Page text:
Reconnect with ex-colleagues to find out if they have anything in their current organisation or if they know anyone else or any other companies that may be hiring.
Leverage your network…. and don’t be afraid to approach people you come across and don’t know. I won’t go into too much detail on approaching people on LinkedIn because I’ve covered this in another article. For more details, please check out ‘How to Approach People on LinkedIn’.
4) Prepare & Research
I remember when the pandemic hit, and we had a huge wave a layoffs, the company I was working for at the time was one of the few companies still recruiting. We were not short of candidates to speak to. However, I saw something had changed in the way candidates were approaching the interviews. It felt like they were just looking for a job, any job. It was so obvious because they didn’t care enough to research the company, they knew nothing about us nor did they bother to spend any time looking into the responsibilities and requirements of the role. There was one occasion where someone was literally making up the details of the role… and it was completely wrong.
During this period, most times, the answers given in interviews were so generic, they could have been for just about any job for any company. Honestly. And I still see a lot of this to date.
Now, I know looking for a job can be a job in itself, and it can be exhausting. Especially, when you have the pressures of needing to earn money to pay your bills and look after your family. But if you’re putting in the effort to apply, you may as well put in the effort to apply properly and to prepare for the interview. Not putting in the fundamental groundwork leads to a disappointing outcome, which you ideally want to limit as best as you can at this time. Not only because you want to be offered a job, but so you do not become disheartened by continued rejection or things not working out.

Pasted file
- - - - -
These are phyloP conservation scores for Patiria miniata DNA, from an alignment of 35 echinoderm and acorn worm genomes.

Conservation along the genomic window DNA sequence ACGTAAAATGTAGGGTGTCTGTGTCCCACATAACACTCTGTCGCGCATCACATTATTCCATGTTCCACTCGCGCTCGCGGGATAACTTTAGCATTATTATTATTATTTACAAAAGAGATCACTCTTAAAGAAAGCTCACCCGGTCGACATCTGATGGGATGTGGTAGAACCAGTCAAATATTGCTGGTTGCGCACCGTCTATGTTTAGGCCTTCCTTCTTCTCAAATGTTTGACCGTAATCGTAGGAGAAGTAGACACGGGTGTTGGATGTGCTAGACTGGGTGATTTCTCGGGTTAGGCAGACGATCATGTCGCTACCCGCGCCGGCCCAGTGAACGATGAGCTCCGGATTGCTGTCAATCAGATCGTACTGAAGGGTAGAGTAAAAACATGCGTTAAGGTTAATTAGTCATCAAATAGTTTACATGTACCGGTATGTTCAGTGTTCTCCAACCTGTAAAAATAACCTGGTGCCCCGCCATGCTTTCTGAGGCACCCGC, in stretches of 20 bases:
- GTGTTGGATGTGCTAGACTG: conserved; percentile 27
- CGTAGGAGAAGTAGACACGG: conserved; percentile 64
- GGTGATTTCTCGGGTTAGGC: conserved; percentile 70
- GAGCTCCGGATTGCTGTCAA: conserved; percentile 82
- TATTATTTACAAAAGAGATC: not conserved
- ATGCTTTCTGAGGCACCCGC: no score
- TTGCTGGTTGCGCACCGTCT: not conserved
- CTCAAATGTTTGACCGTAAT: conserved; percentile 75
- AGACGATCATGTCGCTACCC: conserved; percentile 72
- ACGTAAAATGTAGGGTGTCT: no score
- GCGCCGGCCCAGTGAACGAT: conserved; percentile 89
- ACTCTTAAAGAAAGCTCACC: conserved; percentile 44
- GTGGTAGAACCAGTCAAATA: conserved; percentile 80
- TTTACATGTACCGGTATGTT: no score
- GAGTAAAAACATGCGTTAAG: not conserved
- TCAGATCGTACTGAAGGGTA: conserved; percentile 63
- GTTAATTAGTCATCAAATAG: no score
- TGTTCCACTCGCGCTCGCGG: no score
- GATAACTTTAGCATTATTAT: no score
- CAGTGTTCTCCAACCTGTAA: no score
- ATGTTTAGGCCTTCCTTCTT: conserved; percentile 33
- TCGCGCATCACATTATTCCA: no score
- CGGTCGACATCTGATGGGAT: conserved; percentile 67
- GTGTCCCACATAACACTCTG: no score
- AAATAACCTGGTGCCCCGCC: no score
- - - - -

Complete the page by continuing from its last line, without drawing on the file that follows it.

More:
For anyone job seeking at the moment, as a minimum, you have to prepare and do your research. The market is too competitive for shortcuts.
5) Seek External Validation
This is the one time I would encourage this! 😄 I feel it’s always important to get someone else to look over your CV. You can review your own CV a trillion times and think it’s the best thing since sliced bread, then you hand it over to someone who notices all the basic mistakes on your CV that your mind ignored because it knows your intention. Getting this outside perspective is so important, because it is objective. The person doesn’t need to know or understand your role or industry, a recruiter rarely does, but your CV should be digestible and it should educate the reader about you as a professional. So get fresh eyes on your CV!
Also, try to do mock interviews with someone, and get feedback on how you’re delivering your answers. Are your answers making sense? Are you answering the questions at all? Are your answers succinct enough or do you waffle? This exercise helps you build your interview skills and ability to communicate confidently about yourself.
As mentioned many times throughout this article, this is a highly competitive market, which means you cannot let negative outcomes effect you. This is just the nature of the job market now, you will likely receive more Nos than Yeses. Again, this is not a reflection of you. Learn what you can from the experience to be better prepared for the next, shake it off (and I mean this literally, I’ve heard this works!), and keep pushing forward. Be persistent, be consistent and persevere.
I wish anyone looking for work right now the best of luck, I truly do.
If you need help with any of these elements, please reach out to me, my consulting services supports people with all the areas covered above. You can reach me on LinkedIn or email me, firstname.lastname@example.org.